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Student-Led Nonprofit Delivers Solar Power To Low-Income Citizens

SolarEquity Works To Install Affordable Renewable Projects In NC

Photo Courtesy SolarEquity

One aspect that’s stopped the greater expansion of civilian photovoltaic (PV) systems is the cost. People living on a limited income cannot always afford to install solar panels. Most civilian PV systems are labor-intensive, requiring electrical knowledge, understanding of circuitry, and going up on roofs at dangerous heights. 

That’s why more companies and nonprofits are working to make it more accessible. Student-run SolarEquity is doing this for the Raleigh-Chapel Hill area in North Carolina. 

SolarEquity was founded and run by the University of North Carolina at Chapel Hill (UNC-Chapel Hill) students. The group works with local solar providers, grant-making organizations, and donors to install affordable solar panel projects. The organization is based in the UNC-Chapel Hill student union and comprises students from different backgrounds. 

The students divide themselves into committees: Solar Equipment, Finance/Fundraising, Marketing, and Networking. Twice a month, the company hosts a Speaker Series where renewable energy and affordable housing experts raise awareness about equity and sustainability. The group also works with Habitat for Humanity to build affordable housing that will eventually be solarized.

Photo Courtesy EMPOWERment Group

Recently, the group has been on a mission to deliver solar solutions to the PEACH apartment complex in Chapel Hill.

SolarEquity is working with EMPOWERment, an outreach group dedicated to community building through affordable housing and grassroots economic development in Chapel Hill. EMPOWERment was also founded by UNC students in 1996.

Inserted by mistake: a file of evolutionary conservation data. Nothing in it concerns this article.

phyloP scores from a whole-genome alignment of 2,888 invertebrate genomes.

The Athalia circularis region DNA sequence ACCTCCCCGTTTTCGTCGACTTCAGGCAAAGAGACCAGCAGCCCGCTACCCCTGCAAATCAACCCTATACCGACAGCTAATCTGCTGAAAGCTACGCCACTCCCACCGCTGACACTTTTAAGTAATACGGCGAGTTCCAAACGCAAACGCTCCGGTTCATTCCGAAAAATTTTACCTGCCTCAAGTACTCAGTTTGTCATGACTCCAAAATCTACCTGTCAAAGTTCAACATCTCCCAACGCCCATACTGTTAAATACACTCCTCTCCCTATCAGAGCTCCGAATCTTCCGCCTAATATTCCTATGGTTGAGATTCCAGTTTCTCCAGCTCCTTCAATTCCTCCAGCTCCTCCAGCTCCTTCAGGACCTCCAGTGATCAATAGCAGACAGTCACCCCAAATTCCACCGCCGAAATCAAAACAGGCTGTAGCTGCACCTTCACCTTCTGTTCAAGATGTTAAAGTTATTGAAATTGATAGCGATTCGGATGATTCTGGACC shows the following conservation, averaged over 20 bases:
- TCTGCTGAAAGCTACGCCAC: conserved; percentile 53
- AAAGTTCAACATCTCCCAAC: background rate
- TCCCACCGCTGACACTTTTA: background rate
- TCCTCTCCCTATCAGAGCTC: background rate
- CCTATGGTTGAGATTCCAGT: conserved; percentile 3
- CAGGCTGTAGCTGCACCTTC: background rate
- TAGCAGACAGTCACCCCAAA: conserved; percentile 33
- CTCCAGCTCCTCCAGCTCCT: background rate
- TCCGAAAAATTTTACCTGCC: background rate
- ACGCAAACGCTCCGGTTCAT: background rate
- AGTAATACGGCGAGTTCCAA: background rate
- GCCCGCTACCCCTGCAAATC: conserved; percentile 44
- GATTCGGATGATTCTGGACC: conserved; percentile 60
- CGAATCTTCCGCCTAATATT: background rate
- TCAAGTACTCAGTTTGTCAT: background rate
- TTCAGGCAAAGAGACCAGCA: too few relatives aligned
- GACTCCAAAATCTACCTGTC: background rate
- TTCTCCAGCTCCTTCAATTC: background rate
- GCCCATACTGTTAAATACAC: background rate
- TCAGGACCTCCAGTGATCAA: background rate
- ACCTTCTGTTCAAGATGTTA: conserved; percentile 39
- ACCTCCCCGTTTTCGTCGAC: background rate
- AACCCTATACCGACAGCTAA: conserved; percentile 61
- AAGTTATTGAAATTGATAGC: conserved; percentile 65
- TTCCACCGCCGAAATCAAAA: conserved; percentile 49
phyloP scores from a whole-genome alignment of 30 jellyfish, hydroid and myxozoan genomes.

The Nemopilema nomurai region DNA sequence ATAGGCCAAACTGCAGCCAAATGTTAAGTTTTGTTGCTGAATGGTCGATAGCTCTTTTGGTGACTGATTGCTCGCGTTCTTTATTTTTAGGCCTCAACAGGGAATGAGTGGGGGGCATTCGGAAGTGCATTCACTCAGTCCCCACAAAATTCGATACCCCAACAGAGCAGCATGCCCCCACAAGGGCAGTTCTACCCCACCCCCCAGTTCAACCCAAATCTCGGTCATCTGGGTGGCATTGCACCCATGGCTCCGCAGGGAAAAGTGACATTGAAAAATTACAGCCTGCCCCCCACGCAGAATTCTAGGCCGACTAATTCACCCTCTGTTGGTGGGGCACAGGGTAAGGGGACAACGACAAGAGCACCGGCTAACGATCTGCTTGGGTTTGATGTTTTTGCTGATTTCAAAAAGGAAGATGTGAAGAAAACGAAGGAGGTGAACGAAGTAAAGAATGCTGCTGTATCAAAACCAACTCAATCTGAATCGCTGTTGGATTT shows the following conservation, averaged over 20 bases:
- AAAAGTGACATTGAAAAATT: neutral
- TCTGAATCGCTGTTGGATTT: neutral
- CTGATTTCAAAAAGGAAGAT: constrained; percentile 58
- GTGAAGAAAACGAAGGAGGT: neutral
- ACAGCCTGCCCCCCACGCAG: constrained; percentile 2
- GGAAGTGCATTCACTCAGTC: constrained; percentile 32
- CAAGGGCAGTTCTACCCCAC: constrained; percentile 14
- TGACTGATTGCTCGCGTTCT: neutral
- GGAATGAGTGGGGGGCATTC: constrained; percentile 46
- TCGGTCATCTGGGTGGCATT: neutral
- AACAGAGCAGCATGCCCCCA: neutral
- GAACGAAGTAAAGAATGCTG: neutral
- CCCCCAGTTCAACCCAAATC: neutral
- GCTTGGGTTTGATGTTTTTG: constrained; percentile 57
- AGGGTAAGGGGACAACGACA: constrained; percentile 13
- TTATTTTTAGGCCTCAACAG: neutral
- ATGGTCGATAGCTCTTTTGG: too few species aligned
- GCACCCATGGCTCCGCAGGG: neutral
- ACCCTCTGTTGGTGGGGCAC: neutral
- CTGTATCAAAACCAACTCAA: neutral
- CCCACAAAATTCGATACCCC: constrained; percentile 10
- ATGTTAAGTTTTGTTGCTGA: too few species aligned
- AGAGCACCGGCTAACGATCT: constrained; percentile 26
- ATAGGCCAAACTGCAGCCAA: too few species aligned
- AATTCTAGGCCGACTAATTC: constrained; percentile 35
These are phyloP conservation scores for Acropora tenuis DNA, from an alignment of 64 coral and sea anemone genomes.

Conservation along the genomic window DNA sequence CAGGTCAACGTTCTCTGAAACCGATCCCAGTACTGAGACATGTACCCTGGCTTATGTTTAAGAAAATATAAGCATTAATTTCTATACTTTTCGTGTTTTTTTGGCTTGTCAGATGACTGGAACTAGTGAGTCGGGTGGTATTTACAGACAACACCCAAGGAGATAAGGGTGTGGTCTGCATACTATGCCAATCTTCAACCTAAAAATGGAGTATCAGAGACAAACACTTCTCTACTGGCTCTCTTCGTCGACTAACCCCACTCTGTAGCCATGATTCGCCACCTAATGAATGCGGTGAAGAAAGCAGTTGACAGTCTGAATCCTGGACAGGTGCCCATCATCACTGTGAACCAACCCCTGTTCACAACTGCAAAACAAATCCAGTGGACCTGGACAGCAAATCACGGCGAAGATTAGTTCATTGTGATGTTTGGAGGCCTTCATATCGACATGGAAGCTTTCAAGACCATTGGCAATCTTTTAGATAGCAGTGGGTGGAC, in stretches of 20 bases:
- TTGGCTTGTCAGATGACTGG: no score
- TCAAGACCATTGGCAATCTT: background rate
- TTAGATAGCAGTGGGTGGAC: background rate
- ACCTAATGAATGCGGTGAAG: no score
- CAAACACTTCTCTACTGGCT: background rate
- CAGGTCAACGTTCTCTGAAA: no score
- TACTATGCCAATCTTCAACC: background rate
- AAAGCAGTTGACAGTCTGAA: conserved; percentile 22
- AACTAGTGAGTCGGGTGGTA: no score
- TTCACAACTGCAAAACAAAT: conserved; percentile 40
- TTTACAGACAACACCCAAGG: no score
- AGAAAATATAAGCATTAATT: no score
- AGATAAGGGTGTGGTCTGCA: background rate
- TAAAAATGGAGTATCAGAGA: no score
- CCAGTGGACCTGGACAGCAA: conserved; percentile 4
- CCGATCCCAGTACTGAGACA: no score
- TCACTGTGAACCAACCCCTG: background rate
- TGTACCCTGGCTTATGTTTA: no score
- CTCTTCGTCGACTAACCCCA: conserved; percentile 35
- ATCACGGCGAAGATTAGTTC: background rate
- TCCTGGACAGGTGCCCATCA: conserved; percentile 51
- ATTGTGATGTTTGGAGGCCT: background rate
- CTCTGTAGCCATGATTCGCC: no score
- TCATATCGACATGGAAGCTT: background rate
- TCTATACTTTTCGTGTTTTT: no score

Ten units will be solarized by NC Solar Now, which will deliver the PV systems. SolarEquity and NC Solar Now will install the system on the roofs of these apartments, generating 42.075 kilowatts (kW) of power. A press release says the residents will save up to $37 per unit on utilities. 

The PEACH complex is the first affordable multi-unit complex with zero-debt funding in Chapel Hill. Those making 30–60% of the average median income qualify for housing here. Solar power aims to deliver more energy savings and equity to those in need. 

“In short, the partnership has been a game changer,” Will Nichols, president of SolarEquity, said in a press release. “Through our partnership with EMPOWERment, SolarEquity has the ability to stimulate the proliferation of solar adoption amongst low-income housing, mitigating 1.5 million pounds of carbon from entering the atmosphere. This initiative aligns perfectly with our mission to combat climate change and promote social justice.”

Photo Courtesy SolarEquity

SolarEquity’s plans follow a new trend in North Carolina. Residents living on a limited income in the state qualify for many rebates. Energy providers like Duke Energy can offer customers savings of up to 40¢ per watt of solar energy generated, equal to about $2,000 saved from a 5 kW system. Businesses can get up to 30¢ per watt, equal to around $30,000 in rebates, and nonprofits get up to 75¢ per watt, equal to $75,000. 

There is also the Piedmont Electric Membership Corporation that provides loans for renewable energy system installation. Residents can take advantage of the Federal Solar Investment Tax Credit to take 30% off solar installation. 

SolarEquity is providing a valuable service in the national decarbonization efforts. Its analytical and charitable approach to supplying the underserved with renewable energy and the associated savings combats multiple societal challenges simultaneously.“By addressing energy inequity, we take a significant step towards a more sustainable and equitable future for all,” Nichols said.


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